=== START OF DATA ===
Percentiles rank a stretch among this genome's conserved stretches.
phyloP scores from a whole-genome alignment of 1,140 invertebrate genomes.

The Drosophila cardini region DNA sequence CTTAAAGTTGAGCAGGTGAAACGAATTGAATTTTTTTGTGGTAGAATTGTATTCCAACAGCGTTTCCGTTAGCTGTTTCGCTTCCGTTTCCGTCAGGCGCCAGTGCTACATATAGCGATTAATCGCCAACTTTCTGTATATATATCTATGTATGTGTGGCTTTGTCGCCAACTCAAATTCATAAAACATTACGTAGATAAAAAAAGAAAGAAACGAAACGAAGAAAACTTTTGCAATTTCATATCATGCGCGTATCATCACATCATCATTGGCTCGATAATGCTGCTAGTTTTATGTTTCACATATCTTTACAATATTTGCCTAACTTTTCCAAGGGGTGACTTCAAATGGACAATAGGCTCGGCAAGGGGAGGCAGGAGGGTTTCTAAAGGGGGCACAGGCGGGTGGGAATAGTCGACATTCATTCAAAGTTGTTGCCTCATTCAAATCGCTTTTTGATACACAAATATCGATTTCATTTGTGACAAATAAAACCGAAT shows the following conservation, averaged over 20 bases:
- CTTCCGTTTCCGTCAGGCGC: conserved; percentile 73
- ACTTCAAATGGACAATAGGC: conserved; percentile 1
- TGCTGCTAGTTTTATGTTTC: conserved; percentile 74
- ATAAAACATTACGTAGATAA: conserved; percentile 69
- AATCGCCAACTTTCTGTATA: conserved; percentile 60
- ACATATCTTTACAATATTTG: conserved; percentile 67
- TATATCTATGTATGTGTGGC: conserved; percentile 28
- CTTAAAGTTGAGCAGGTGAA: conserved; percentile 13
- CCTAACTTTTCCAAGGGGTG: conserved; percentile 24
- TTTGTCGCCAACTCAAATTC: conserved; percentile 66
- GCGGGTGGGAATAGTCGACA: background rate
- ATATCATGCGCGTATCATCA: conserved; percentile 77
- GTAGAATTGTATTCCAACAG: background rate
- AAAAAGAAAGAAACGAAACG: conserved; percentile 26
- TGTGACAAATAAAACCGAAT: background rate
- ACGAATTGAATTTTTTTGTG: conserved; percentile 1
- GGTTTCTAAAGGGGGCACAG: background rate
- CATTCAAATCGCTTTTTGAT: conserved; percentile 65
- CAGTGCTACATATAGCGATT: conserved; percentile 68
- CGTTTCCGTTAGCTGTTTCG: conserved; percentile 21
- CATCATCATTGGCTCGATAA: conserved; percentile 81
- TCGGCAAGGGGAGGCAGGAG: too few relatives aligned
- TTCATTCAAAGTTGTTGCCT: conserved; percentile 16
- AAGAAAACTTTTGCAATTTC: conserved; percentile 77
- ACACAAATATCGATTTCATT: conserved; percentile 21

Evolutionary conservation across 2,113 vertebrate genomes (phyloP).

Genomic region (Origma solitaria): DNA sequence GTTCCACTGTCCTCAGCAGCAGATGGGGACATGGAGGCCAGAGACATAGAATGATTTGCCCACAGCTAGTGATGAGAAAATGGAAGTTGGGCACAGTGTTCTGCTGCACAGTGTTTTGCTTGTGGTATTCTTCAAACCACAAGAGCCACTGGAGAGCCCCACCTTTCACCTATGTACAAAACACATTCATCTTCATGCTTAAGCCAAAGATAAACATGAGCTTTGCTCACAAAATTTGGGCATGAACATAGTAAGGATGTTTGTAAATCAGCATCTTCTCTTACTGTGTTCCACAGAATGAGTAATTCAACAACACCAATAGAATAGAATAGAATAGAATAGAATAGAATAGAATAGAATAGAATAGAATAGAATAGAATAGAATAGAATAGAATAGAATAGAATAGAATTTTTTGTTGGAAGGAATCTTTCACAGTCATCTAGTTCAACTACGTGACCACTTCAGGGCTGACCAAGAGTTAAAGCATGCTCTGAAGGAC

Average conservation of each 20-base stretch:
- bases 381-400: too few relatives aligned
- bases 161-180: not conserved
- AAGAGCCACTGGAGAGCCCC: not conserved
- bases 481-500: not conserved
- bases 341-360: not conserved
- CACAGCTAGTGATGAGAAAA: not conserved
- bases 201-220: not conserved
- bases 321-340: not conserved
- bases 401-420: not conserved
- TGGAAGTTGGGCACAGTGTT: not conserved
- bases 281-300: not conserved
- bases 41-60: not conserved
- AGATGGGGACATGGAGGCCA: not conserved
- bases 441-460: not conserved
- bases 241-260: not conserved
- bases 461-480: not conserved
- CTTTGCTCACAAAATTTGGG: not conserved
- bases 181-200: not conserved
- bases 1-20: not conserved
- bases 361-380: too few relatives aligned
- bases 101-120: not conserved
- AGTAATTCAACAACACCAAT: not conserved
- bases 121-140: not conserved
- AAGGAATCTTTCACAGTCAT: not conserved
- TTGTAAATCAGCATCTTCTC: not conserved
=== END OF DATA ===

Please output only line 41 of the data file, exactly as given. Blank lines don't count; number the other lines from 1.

- TGGAAGTTGGGCACAGTGTT: not conserved